What is Fabry Disease?
Fabry disease (sometimes also called Anderson-Fabry disease) is an uncommon inherited metabolic disease where there is a deficiency or dysfunction of an enzyme (alpha-galactosidase A) which usually breaks down fatty substances in the cells of the body. Without this enzyme functioning, these waste products build up within cells and cause progressive damage.
Fabry disease can be very difficult to distinguish from more common conditions and sufferers can go for years without a correct diagnosis being made.
What are the signs and symptoms of Fabry Disease?
A wide variety of signs and symptoms are associated with Fabry disease. A person with Fabry disease may not experience them all and the severity of symptoms can vary from person to person. This is why Fabry disease can be such a difficult condition to identify and diagnose, although a detailed family history can help.
A painful burning sensation in the hands and feet is often an early symptom, as are gastrointestinal problems such as cramps, frequent bowel movements, diarrhoea and nausea. Other body sites that can be affected include the skin, eyes, ears, kidneys, heart, brain and nervous system.
What are the causes of Fabry Disease?
Fabry disease results from abnormal deposits of a fatty substance, known as globotriaosylceramide (Gb3, sometimes abbreviated as GL-3, and also known as ceramide trihexoside [CTH]). Normally, Gb3 is metabolised (broken down) by an enzyme called alpha-galactosidase A (a-Gal A). In people with Fabry disease, the gene that would normally tell the body to produce this enzyme is altered (often called a gene mutation). This alteration means that the enzyme does not work properly or is completely absent. This in turn leads to a build-up of Gb3 in cells of blood vessels, kidneys, brain, eyes and other organs. It is because of this build-up that Fabry disease is referred to as a storage disorder, and because the build-up happens in a part of the cell called the lysosome it is called a lysosomal storage disorder (also known as lysosomal storage disease).
Who is likely to be at risk of Fabry Disease?
Fabry disease is a rare inherited condition with the genetic alteration (called a mutation) being found in the X chromosome.
The chromosome pair that determines our gender contains either two X chromosomes for a female or an X and a Y chromosome for a male. Daughters (XX) inherit an X chromosome from their mother and an X chromosome from their father. Therefore, all daughters of an affected man will inherit one altered X chromosome from their father and one normal X chromosome from their mother meaning that symptoms of Fabry disease may not appear, or if they do, it will usually be later than in males. The symptoms of Fabry disease may also be less severe, which means females may be more difficult to identify. All of the sons of an affected man will inherit the Y chromosome from their father and the X chromosome from their mother and so will not be affected.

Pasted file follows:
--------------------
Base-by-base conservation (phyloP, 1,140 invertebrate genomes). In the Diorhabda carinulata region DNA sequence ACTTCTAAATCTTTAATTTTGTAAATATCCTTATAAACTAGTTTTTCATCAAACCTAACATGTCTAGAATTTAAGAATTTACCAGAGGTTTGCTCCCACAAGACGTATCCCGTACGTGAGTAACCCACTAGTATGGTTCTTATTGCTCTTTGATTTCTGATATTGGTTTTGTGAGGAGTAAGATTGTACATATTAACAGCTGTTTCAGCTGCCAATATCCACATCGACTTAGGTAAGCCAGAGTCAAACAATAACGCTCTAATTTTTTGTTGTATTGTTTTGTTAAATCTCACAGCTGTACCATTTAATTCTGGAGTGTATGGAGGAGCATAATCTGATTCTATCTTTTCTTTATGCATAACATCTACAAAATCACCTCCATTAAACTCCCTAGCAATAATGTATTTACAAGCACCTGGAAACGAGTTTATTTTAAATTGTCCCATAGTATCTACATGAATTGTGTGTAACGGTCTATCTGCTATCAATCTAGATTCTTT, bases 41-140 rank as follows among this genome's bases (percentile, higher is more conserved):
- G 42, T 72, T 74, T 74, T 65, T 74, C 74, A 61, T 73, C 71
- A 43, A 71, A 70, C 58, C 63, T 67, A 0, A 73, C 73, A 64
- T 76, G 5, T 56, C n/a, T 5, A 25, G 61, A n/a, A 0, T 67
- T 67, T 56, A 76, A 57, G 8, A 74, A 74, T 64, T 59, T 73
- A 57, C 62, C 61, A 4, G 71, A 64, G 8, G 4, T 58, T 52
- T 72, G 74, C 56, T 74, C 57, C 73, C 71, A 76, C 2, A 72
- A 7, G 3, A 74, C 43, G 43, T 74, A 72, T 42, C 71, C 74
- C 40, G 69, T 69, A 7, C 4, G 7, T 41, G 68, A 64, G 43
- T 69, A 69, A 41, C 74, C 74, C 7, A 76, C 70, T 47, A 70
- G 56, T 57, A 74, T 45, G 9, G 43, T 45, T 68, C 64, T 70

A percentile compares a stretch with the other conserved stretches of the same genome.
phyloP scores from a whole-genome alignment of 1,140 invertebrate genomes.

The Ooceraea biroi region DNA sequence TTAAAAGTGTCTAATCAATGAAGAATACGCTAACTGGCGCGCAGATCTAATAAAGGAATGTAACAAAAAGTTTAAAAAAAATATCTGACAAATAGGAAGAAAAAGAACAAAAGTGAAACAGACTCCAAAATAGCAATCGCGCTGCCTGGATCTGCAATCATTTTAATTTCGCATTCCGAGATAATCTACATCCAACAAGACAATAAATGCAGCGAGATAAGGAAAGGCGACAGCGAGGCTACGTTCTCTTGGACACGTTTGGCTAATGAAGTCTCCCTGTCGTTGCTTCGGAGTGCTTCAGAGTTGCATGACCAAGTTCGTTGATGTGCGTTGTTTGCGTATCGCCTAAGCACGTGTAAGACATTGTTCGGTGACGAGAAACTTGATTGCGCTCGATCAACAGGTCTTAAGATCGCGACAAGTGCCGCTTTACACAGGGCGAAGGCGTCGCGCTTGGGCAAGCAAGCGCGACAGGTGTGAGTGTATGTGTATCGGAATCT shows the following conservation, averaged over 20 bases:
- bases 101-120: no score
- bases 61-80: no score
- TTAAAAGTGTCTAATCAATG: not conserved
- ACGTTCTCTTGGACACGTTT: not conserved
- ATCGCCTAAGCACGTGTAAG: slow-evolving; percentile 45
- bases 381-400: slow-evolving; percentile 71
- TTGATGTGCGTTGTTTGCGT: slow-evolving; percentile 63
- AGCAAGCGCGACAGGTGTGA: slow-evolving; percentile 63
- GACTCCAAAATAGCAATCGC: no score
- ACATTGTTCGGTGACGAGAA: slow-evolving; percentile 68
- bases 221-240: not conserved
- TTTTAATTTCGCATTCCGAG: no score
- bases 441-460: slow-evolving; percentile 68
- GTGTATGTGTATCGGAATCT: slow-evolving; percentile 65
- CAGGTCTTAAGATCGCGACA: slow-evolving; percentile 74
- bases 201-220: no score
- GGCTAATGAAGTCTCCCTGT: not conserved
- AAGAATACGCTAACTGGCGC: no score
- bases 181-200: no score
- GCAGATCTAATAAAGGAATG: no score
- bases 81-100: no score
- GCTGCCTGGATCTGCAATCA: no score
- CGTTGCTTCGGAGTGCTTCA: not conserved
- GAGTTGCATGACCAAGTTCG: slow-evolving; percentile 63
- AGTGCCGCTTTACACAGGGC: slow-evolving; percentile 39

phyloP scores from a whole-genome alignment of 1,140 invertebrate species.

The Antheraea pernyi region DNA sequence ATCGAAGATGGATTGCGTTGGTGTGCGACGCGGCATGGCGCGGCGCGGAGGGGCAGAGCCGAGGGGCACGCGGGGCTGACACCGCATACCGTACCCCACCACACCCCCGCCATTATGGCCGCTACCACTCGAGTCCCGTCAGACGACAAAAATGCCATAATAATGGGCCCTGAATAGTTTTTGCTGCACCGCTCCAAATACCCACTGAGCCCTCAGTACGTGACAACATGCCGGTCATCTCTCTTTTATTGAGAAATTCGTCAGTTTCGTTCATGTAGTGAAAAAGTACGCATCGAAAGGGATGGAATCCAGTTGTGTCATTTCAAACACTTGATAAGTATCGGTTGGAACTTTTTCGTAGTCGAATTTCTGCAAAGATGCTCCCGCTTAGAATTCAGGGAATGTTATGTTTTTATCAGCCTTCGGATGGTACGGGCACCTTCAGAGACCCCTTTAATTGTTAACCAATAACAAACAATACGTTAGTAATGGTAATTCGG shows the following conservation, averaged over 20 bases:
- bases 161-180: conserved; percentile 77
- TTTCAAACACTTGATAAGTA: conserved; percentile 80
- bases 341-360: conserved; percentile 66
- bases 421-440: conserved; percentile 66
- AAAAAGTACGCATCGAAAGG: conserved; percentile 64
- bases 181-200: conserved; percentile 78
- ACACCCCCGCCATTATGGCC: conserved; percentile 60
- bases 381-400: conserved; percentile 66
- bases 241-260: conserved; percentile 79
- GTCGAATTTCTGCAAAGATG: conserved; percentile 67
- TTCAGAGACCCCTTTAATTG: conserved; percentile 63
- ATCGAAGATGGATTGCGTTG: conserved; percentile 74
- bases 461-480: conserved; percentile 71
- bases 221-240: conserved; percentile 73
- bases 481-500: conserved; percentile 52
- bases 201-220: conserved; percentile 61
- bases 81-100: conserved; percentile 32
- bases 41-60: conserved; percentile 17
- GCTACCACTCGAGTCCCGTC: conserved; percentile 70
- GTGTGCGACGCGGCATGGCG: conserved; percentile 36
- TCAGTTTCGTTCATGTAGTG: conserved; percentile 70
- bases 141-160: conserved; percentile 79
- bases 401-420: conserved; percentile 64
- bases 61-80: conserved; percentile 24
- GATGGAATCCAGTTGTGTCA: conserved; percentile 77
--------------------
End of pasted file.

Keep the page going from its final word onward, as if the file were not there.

When the mother has Fabry disease, there is a 50% chance that each child born will also have Fabry disease. If boys inherit the altered X chromosome from their mother, they will develop symptoms, but if they inherit the normal X chromosome from their mother, they will not. If girls inherit the altered X chromosome then they may or may not show symptoms of Fabry disease.
It has been estimated that the incidence rate of Fabry disease in the general population is approximately one in 117,000 births.
How is Fabry Disease diagnosed?
Fabry disease can be diagnosed in males by demonstrating deficiency of α-galactosidase A activity. Enzyme activity is usually demonstrated in plasma, leukocytes or serum, or from tissue biopsies or cultured fibroblasts. Females who are heterozygous for Fabry disease cannot reliably be diagnosed by enzymatic assay. The level of α-galactosidase A activity in affected females can range from the low level found in affected males to well within the normal range.
What are the treatments for Fabry Disease?
Treatment of Fabry disease consists of two components; symptom management and replacement of the deficient or dysfunctional enzyme with enzyme replacement therapy (ERT). Treatment needs to be tailored to the individual. Because it is quite a rare condition, most people with Fabry disease are treated at specialist centres by doctors and nurses who are experts in treating lysosomal storage disorders like Fabry Disease. At these centres the patient and their family can be assessed by a range of medical specialists and advised on a specific treatment programme.
For further information go to: www.focusonfabry.com.